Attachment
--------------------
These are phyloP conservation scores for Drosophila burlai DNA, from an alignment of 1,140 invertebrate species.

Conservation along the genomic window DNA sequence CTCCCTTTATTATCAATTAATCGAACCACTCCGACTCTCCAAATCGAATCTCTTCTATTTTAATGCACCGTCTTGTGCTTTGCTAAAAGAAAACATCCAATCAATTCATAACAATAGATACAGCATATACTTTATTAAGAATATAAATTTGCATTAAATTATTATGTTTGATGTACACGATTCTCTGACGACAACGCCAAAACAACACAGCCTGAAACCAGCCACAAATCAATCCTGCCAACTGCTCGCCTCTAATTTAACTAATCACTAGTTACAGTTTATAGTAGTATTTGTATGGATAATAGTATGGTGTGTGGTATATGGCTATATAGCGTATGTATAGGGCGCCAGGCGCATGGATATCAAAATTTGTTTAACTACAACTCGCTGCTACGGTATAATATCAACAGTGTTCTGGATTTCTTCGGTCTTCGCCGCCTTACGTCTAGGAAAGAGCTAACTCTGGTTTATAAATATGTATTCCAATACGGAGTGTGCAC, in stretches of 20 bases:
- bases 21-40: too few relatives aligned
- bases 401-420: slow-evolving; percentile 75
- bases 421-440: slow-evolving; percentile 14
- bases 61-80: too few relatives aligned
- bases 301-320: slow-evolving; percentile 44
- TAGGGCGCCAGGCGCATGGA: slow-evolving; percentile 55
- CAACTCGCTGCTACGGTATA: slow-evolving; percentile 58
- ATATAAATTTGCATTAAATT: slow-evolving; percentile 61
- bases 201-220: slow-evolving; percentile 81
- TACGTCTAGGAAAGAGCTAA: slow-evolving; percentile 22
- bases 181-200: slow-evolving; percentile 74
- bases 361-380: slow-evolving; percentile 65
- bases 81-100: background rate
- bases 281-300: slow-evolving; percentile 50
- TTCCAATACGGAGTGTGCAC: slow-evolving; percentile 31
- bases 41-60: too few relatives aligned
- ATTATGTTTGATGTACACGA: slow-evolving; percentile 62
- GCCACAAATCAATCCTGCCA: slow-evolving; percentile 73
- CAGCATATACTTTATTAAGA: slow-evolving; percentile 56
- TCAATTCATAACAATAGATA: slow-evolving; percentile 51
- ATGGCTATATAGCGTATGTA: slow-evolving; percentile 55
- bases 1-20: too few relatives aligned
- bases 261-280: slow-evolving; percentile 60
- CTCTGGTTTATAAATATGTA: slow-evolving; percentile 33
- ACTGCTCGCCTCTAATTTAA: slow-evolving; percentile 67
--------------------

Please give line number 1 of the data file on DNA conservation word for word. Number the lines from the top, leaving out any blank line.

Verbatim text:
These are phyloP conservation scores for Drosophila burlai DNA, from an alignment of 1,140 invertebrate species.